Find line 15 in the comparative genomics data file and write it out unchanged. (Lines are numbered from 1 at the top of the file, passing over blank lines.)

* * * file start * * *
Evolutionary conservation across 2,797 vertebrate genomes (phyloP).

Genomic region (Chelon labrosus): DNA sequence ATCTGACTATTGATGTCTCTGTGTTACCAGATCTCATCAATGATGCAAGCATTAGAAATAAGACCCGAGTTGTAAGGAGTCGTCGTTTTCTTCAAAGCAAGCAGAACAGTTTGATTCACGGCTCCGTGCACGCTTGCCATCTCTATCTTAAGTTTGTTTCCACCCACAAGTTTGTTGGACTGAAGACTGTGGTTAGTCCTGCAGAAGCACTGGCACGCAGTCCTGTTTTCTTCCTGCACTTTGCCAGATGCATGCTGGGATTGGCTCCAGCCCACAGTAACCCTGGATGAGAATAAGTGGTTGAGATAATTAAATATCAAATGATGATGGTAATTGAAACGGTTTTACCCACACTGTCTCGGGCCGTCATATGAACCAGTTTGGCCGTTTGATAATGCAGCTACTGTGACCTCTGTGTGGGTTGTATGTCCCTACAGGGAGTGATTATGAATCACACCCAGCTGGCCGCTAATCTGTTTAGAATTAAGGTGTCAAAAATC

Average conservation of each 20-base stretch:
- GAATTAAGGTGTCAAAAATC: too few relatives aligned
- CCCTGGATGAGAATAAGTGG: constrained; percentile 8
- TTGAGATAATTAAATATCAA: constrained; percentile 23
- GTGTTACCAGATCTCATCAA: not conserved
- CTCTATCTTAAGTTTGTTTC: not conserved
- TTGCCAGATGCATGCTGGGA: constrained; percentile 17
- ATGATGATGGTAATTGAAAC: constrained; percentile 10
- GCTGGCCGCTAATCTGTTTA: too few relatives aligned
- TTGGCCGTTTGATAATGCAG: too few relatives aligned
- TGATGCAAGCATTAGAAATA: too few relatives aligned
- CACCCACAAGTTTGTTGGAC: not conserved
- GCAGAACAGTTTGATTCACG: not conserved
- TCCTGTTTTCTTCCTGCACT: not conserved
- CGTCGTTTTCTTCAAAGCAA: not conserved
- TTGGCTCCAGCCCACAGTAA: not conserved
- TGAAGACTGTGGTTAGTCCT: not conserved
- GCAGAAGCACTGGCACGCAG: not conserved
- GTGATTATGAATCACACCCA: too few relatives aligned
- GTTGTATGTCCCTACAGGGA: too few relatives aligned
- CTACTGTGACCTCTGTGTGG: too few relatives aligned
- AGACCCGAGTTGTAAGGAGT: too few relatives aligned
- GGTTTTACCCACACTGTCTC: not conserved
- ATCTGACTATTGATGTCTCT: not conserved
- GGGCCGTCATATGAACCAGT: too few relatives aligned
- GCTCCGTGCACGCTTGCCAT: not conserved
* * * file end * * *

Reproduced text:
- GCAGAACAGTTTGATTCACG: not conserved